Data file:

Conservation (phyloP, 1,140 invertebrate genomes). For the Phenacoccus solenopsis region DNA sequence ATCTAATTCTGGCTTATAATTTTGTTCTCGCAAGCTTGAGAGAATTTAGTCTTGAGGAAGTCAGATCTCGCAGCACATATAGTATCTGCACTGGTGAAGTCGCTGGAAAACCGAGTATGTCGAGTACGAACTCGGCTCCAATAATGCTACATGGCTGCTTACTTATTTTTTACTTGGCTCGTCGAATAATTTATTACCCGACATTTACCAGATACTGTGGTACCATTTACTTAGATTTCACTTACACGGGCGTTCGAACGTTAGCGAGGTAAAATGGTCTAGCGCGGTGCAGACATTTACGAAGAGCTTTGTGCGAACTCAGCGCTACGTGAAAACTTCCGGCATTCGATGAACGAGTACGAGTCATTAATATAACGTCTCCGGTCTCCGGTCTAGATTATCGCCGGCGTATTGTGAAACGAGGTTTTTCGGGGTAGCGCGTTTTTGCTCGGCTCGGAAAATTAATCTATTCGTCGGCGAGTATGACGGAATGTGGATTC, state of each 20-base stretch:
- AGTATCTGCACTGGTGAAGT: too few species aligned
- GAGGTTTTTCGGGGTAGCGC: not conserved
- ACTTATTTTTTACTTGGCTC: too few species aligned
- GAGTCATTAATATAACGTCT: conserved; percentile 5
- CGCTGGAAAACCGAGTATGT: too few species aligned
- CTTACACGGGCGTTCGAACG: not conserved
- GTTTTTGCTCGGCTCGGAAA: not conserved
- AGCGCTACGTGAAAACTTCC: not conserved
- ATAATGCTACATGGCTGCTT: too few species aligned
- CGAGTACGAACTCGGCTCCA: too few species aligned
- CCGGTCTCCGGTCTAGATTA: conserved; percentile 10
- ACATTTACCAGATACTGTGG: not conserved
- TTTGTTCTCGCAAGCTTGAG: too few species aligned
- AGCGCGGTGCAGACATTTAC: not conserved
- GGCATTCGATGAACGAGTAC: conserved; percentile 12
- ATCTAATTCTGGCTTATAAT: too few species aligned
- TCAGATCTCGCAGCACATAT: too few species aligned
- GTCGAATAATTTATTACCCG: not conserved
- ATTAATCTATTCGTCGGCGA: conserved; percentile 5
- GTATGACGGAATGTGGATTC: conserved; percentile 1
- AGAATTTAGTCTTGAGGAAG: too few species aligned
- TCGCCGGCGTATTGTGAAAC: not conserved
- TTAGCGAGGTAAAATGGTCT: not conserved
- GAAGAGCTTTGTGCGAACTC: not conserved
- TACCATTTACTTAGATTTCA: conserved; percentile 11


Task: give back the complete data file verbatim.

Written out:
Conservation (phyloP, 1,140 invertebrate genomes). For the Phenacoccus solenopsis region DNA sequence ATCTAATTCTGGCTTATAATTTTGTTCTCGCAAGCTTGAGAGAATTTAGTCTTGAGGAAGTCAGATCTCGCAGCACATATAGTATCTGCACTGGTGAAGTCGCTGGAAAACCGAGTATGTCGAGTACGAACTCGGCTCCAATAATGCTACATGGCTGCTTACTTATTTTTTACTTGGCTCGTCGAATAATTTATTACCCGACATTTACCAGATACTGTGGTACCATTTACTTAGATTTCACTTACACGGGCGTTCGAACGTTAGCGAGGTAAAATGGTCTAGCGCGGTGCAGACATTTACGAAGAGCTTTGTGCGAACTCAGCGCTACGTGAAAACTTCCGGCATTCGATGAACGAGTACGAGTCATTAATATAACGTCTCCGGTCTCCGGTCTAGATTATCGCCGGCGTATTGTGAAACGAGGTTTTTCGGGGTAGCGCGTTTTTGCTCGGCTCGGAAAATTAATCTATTCGTCGGCGAGTATGACGGAATGTGGATTC, state of each 20-base stretch:
- AGTATCTGCACTGGTGAAGT: too few species aligned
- GAGGTTTTTCGGGGTAGCGC: not conserved
- ACTTATTTTTTACTTGGCTC: too few species aligned
- GAGTCATTAATATAACGTCT: conserved; percentile 5
- CGCTGGAAAACCGAGTATGT: too few species aligned
- CTTACACGGGCGTTCGAACG: not conserved
- GTTTTTGCTCGGCTCGGAAA: not conserved
- AGCGCTACGTGAAAACTTCC: not conserved
- ATAATGCTACATGGCTGCTT: too few species aligned
- CGAGTACGAACTCGGCTCCA: too few species aligned
- CCGGTCTCCGGTCTAGATTA: conserved; percentile 10
- ACATTTACCAGATACTGTGG: not conserved
- TTTGTTCTCGCAAGCTTGAG: too few species aligned
- AGCGCGGTGCAGACATTTAC: not conserved
- GGCATTCGATGAACGAGTAC: conserved; percentile 12
- ATCTAATTCTGGCTTATAAT: too few species aligned
- TCAGATCTCGCAGCACATAT: too few species aligned
- GTCGAATAATTTATTACCCG: not conserved
- ATTAATCTATTCGTCGGCGA: conserved; percentile 5
- GTATGACGGAATGTGGATTC: conserved; percentile 1
- AGAATTTAGTCTTGAGGAAG: too few species aligned
- TCGCCGGCGTATTGTGAAAC: not conserved
- TTAGCGAGGTAAAATGGTCT: not conserved
- GAAGAGCTTTGTGCGAACTC: not conserved
- TACCATTTACTTAGATTTCA: conserved; percentile 11